Friday, December 25, 2009

Evolution: the catch-all explanation

I find one of the most irritating things in much modern scientific writing, or in television 'scientific' programmes is the notion that evolution explains everything.

These days if a writer starts to tell me (without any evidence) that something evolved in such and such a way - and particularly if they introduce this without any necessity - I stop reading, or switch off. Evolution has become the catch-all approach to science, and is basically so nonsensical in the way much of it is used that I just can't be bothered to follow these sorts of 'arguments' through.

You could say that my own 'bias' is showing here, and that I should 'inform' myself by reading things that I don't agree with. I do, if there's a good reason to do so, but when someone supposedly claims things happened by evolution and does it without anything to back up the
statement, I know I'm in the presence of a writer who hasn't really thought through the implications of what they saying.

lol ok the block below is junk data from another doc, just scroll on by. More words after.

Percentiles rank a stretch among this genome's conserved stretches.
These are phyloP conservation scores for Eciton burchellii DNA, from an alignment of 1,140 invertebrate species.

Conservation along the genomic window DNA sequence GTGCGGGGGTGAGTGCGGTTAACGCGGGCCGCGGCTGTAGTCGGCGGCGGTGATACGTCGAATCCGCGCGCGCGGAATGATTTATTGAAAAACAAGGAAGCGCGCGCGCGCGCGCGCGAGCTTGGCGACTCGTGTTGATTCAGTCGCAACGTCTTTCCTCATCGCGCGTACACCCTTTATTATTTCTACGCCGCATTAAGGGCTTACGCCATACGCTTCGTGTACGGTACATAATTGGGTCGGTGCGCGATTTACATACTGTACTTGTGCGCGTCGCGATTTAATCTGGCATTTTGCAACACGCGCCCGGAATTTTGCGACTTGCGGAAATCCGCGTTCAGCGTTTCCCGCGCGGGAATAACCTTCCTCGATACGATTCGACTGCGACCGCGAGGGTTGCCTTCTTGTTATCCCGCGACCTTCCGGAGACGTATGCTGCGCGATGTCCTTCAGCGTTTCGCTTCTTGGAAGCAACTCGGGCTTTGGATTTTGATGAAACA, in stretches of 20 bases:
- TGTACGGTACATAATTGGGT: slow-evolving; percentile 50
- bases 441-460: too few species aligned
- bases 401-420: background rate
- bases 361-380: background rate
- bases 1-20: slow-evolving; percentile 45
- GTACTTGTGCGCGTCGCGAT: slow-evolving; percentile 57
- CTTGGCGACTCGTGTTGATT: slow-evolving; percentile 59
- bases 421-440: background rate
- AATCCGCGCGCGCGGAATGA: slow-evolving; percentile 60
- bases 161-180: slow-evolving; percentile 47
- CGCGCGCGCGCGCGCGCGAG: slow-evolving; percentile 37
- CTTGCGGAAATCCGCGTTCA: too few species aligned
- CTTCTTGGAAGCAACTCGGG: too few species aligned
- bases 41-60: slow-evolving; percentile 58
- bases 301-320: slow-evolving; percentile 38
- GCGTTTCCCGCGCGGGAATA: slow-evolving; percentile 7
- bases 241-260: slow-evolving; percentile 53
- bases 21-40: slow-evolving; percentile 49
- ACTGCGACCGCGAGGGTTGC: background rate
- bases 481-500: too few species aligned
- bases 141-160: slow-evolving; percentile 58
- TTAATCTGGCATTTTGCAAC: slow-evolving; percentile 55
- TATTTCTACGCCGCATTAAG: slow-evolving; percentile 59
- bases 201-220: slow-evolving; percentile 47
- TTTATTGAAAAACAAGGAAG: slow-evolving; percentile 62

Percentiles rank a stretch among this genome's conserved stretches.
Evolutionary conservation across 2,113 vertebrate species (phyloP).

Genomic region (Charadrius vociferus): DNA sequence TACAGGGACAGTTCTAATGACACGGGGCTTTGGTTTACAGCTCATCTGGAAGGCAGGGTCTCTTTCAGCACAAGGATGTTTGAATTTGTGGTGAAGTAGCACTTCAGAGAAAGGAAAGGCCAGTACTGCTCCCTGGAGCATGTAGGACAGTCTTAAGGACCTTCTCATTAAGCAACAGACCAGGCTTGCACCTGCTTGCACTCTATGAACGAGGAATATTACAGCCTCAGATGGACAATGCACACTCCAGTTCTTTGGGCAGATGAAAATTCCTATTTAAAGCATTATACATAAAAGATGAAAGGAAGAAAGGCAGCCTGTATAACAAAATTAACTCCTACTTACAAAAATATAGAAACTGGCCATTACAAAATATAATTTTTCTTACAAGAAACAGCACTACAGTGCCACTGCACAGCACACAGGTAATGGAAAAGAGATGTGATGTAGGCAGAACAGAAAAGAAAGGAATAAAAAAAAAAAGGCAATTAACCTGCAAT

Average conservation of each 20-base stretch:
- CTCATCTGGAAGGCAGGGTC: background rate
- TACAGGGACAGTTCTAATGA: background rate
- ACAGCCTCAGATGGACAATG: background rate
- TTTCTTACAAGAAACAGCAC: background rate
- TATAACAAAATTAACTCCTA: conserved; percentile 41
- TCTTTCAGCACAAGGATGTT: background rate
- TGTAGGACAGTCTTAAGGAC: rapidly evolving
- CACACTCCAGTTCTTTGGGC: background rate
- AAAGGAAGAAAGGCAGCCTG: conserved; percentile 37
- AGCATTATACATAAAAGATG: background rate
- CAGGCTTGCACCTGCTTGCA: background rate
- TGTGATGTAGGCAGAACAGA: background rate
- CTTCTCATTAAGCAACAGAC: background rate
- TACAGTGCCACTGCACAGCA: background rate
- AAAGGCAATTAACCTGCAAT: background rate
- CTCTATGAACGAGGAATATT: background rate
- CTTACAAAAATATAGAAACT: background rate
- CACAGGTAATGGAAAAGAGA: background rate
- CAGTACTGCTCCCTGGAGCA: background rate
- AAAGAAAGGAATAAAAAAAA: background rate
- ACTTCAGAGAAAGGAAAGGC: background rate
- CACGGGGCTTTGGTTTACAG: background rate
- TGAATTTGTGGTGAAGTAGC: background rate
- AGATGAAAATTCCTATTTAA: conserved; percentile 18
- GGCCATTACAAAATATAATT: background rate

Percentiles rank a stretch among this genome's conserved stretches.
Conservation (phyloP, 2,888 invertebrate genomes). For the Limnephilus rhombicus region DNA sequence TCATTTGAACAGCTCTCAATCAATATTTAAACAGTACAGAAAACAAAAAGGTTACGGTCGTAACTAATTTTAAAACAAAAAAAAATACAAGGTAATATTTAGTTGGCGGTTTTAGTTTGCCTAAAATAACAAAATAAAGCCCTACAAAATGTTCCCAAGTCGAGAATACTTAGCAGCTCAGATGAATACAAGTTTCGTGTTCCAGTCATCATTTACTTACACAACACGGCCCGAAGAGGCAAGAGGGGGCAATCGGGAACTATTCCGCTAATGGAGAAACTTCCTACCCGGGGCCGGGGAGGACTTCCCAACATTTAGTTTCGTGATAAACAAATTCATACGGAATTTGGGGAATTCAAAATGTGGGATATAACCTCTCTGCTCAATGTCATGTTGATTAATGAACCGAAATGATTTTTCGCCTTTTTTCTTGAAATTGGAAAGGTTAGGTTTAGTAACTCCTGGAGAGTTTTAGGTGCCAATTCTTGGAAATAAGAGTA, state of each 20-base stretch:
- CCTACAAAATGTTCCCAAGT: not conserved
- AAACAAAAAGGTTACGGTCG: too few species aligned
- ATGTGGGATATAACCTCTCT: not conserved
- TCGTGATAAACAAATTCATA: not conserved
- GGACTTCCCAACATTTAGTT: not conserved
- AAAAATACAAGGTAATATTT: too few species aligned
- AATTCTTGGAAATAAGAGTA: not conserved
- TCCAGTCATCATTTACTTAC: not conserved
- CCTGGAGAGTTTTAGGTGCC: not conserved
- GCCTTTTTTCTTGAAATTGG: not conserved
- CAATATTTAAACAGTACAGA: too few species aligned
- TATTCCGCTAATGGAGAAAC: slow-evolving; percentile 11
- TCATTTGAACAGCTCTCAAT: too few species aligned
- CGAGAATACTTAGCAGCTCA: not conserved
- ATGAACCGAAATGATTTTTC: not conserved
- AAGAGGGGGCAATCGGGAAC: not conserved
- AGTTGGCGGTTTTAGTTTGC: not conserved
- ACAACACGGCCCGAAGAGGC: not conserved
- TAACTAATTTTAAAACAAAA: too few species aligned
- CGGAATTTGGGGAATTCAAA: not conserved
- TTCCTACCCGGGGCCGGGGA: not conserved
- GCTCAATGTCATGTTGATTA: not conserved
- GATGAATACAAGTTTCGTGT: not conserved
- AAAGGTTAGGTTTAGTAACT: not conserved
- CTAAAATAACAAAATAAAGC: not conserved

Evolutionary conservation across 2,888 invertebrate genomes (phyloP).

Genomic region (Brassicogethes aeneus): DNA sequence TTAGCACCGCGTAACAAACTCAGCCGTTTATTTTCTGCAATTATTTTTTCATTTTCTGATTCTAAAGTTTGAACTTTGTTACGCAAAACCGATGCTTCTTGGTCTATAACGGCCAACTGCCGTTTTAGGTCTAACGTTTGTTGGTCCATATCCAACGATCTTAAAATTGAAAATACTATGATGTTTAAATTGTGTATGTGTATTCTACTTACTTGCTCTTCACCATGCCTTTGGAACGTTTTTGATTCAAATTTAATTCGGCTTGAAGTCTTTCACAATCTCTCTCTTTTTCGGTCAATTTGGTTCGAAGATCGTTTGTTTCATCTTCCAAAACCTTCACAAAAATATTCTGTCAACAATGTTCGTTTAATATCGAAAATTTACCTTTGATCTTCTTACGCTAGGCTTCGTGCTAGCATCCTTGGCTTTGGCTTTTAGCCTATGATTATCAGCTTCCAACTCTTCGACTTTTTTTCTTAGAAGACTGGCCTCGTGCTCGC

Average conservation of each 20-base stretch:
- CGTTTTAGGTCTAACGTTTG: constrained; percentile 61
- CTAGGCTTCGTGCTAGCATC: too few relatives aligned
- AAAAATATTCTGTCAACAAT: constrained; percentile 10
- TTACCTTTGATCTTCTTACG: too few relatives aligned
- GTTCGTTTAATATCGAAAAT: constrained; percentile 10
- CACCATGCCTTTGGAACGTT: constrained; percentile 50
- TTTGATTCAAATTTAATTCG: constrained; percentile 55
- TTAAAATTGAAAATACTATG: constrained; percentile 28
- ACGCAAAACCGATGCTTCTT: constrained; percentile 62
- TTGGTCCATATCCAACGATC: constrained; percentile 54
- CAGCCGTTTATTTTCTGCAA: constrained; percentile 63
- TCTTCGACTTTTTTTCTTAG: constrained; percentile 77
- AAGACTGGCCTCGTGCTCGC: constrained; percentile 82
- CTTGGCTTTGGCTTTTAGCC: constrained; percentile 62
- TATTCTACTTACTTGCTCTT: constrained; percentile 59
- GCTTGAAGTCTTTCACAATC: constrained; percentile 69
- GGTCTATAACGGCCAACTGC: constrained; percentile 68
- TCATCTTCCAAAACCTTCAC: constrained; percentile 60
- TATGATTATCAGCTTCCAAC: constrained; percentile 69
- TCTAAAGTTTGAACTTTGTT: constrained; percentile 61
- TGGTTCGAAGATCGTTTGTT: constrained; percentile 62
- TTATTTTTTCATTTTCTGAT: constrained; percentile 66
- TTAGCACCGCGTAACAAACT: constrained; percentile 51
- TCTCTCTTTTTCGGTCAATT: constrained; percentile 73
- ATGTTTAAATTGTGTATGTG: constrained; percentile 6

And in case you think that my bias is showing and that I should read things I don't agree with in order to be more informed, check out Dr Cornelius Hunter on the same subject. I quote:

...evolutionists have a seemingly never ending list of mechanisms they use to explain everything in between. Whatever we find in biology, evolutionists say it must have evolved. Their predictions and expectations are often falsified and they have to patch their theory repeatedly. And there is no distinction between a new, fantastic design and a repeated design--both are equiprobable under evolution.

If a new, fantastic design appears such as the trilobite eye, then evolutionists ascribe it to natural selection. If similar designs are found in different species, then it is ascribed to common descent. If later cousin species are found to lack the design, then common descent can be dropped as an explanation and the design can be said to have evolved independently. The evolutionary explanation is extremely flexible.

More on Cornelius Hunter here.
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